John McCain Funeral: Who's Invited and Not Invited to Senator's Memorial Services

Funeral services for John McCain are being held this week after the longtime Republican senator and two-time presidential candidate passed away at his home in Arizona on Saturday.

Tributes to McCain began in his home state of Arizona on Wednesday as the senator's casket was displayed in the state Capitol building in Phoenix. In a eulogy given by Arizona Governor Doug Ducey, McCain was described as one of the few lawmakers in Washington who could get others to set aside partisan agendas and work together.

Thousands of Arizonans are expected to gather on Thursday for a memorial service honoring McCain, who represented the state in Congress for more than three decades. Former Vice President Joe Biden, along with sports stars and family members, will speak in tribute to McCain.

Immediately following the service, the coffin carrying McCain will be taken to Washington and this Friday the senator will lie in state at the U.S. Capitol Rotunda before his burial service in Annapolis, Maryland on Sunday. Prior to the burial, a funeral will be held at the National Cathedral this Saturday.

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Details of the funeral services have begun to surface, including the politicians who were invited to attend and those who were not.

Invitations were extended to the two men who defeated McCain in his two presidential campaigns, George H. W. Bush and Barack Obama. Bush beat McCain in the 2000 Republican primary. Bush later endorsed McCain in his 2008 bid against Barack Obama. Obama ended up defeating McCain after gaining 365 electoral votes to McCain's 173 votes.

The two former presidents will give eulogies to McCain at the funeral on Saturday. Both men have already released statements honoring the late senator. Bush released a statement calling McCain "a patriot of the highest order, a public servant of rarest courage." Obama reflected on McCain's bipartisan efforts in Congress, writing that "we shared, for all our differences, a fidelity to something higher—the ideals for which generations of Americans and immigrants alike have fought, marched, and sacrificed."

At the request of the president, Chief of Staff John Kelly, Secretary of Defense James Mattis and National Security Advisor John Bolton will be representing the administration at the funeral services.

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McCain memorial services Arizona
The casket of Senator John McCain is carried by members of the Arizona National Guard to the Arizona State Capitol Rotunda where he will lie in state on August 29 in Phoenix, Arizona. Senator John McCain, a decorated American war hero, US Senator and two-time presidential candidate, will lie in state at the Arizona State Capitol before being transported to Washington D.C. where he will be buried at Arlington National Cemetery. Robyn Beck/AFP/Getty Images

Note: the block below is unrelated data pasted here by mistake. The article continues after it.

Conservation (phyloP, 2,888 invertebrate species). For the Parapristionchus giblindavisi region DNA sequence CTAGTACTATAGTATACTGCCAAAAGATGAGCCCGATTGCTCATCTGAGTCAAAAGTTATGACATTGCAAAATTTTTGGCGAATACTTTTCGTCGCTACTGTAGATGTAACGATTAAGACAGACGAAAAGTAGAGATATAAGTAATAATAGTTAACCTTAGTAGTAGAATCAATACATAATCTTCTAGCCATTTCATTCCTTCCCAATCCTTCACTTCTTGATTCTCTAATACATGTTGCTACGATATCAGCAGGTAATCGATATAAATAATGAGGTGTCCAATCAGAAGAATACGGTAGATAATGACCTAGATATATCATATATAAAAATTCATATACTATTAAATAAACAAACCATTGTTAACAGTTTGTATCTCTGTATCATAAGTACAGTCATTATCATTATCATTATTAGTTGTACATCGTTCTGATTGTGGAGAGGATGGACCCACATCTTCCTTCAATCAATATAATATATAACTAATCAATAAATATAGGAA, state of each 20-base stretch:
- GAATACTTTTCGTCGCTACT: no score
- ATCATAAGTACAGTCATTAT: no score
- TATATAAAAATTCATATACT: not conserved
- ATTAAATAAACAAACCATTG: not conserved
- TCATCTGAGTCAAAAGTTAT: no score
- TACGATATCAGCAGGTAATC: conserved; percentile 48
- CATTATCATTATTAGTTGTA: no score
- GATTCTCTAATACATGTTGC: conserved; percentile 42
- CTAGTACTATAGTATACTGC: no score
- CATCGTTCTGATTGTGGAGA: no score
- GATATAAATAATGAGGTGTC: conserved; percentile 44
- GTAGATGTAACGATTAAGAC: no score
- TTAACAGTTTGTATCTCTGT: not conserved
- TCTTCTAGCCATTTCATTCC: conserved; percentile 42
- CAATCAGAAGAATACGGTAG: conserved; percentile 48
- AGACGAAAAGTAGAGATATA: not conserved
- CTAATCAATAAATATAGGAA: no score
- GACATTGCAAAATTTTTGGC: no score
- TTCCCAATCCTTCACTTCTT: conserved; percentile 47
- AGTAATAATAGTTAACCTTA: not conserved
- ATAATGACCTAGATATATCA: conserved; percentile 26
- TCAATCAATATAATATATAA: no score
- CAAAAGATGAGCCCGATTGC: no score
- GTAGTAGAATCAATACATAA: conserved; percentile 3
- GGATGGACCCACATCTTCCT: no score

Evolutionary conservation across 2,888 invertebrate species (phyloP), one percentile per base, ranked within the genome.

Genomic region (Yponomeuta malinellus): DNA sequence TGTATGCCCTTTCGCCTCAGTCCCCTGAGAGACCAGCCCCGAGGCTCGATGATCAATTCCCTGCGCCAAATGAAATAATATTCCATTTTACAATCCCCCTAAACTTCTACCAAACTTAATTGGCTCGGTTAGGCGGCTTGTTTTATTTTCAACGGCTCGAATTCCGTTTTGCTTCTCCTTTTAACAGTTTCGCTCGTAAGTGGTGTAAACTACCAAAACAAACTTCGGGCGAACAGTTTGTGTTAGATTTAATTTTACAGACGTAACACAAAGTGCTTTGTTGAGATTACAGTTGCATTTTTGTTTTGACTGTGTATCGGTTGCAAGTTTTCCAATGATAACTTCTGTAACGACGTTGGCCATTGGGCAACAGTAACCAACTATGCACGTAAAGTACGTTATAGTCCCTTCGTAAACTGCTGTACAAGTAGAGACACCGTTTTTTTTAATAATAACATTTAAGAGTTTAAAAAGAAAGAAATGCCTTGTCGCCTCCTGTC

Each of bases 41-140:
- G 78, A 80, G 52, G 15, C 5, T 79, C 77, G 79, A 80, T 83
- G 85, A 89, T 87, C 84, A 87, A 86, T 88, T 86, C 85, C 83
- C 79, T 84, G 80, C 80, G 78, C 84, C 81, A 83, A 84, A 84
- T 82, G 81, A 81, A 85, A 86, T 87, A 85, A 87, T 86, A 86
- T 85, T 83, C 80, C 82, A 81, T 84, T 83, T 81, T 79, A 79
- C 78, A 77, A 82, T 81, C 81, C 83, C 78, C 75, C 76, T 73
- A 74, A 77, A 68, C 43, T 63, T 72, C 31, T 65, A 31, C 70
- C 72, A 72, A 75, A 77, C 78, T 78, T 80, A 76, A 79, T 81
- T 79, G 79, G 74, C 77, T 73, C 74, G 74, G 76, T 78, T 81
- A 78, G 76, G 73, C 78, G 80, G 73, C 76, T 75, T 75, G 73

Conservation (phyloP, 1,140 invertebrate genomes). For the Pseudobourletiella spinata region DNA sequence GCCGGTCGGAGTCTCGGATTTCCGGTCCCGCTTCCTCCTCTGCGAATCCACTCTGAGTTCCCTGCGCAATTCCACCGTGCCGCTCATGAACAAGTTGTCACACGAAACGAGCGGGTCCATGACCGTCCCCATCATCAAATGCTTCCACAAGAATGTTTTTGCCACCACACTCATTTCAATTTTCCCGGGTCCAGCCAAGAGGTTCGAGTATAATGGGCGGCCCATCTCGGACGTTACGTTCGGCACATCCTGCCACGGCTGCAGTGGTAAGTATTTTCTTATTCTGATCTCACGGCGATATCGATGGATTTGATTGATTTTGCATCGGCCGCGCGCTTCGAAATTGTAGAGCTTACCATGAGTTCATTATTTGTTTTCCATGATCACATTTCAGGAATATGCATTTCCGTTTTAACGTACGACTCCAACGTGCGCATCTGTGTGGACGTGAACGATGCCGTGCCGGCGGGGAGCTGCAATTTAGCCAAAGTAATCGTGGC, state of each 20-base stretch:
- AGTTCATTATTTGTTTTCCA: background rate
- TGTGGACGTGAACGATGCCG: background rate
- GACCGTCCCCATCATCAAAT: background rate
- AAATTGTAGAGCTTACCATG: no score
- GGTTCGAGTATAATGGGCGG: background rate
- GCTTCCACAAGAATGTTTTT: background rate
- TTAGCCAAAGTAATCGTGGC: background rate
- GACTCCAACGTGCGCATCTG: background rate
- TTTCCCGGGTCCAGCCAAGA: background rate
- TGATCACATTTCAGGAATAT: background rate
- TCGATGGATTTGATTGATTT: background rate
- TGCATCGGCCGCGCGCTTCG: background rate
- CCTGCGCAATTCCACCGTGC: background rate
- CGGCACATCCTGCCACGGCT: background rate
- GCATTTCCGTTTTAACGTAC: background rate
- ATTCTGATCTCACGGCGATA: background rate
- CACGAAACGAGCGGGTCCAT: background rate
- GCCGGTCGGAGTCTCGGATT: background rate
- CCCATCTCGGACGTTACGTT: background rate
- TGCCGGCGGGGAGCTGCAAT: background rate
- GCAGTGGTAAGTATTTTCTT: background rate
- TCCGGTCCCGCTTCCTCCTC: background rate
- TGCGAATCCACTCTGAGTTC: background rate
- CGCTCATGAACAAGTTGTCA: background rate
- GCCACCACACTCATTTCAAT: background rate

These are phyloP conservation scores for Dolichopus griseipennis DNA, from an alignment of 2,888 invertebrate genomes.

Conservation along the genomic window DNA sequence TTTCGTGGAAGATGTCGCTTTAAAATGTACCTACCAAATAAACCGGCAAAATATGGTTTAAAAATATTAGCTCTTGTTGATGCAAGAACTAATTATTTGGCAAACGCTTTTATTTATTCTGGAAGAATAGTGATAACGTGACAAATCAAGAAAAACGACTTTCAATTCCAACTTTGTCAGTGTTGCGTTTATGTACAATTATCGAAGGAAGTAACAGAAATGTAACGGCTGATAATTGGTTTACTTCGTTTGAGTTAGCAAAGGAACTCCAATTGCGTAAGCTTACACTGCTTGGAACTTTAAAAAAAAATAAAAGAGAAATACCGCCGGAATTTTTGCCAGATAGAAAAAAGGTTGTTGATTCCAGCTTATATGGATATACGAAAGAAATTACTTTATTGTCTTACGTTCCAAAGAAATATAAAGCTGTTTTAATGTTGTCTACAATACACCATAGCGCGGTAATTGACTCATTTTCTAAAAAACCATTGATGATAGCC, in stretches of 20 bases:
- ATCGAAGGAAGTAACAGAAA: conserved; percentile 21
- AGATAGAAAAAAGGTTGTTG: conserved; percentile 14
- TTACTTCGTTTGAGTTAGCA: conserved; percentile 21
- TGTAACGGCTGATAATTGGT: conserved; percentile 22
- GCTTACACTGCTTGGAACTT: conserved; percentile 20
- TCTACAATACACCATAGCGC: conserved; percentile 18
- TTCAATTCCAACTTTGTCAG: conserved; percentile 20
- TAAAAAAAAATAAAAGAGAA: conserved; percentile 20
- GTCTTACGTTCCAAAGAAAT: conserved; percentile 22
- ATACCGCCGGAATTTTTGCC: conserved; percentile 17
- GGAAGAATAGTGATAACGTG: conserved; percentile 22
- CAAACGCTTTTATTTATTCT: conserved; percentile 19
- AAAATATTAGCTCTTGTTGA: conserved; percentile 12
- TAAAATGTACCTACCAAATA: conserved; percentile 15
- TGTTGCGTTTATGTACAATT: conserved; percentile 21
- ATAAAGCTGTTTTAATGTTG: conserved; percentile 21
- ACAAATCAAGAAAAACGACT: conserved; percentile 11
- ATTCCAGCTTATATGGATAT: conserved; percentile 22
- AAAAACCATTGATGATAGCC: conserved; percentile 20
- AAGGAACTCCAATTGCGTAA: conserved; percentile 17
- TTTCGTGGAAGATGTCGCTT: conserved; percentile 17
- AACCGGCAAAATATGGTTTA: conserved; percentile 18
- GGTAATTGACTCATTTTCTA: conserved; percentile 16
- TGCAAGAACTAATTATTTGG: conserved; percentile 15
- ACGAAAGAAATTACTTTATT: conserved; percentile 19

According to multiple reports, an invitation was not extended to Sarah Palin, McCain's running mate during the 2008 presidential election. In the months before his death, McCain admitted that he regretted not picking then-Connecticut Senator Joe Lieberman for his running mate instead of Palin.

Following the news of McCain's death, Palin wrote on Twitter that "Today we lost an American original. Sen. John McCain was a maverick and a fighter, never afraid to stand for his beliefs. John never took the easy path in life—and through sacrifice and suffering he inspired others to serve something greater than self."

Another high profile politician missing from McCain's funeral services is Donald Trump. The president released a statement two days after the senator's passing, writing that "despite our differences on policy and politics, I respect Senator John McCain's service to our country."

The president will not be attending any of the memorial services leading up to McCain's funeral and has sent many members of his staff to represent the administration. Two White House officials told the Associated Press that Trump was asked not to attend by McCain's family. But the McCain family has disputed reports that they barred Trump from attending.

The president has a long history of attacking the longtime senator. During his presidential campaign, Trump said that McCain was "not a hero" for being a prisoner of war during the Vietnam War. Then, after McCain voted twice against Republican efforts to repeal Obamacare, the attacks from the president became almost nonstop, including a last jab the week before McCain's passing.

Trump broke his silence over McCain's death on Twitter shortly after his death, writing that his "deepest sympathies and respect go out to the family of Senator John McCain. Our hearts and prayers are with you."

John McCain Funeral: Who's Invited and Not Invited to Senator's Memorial Services | U.S.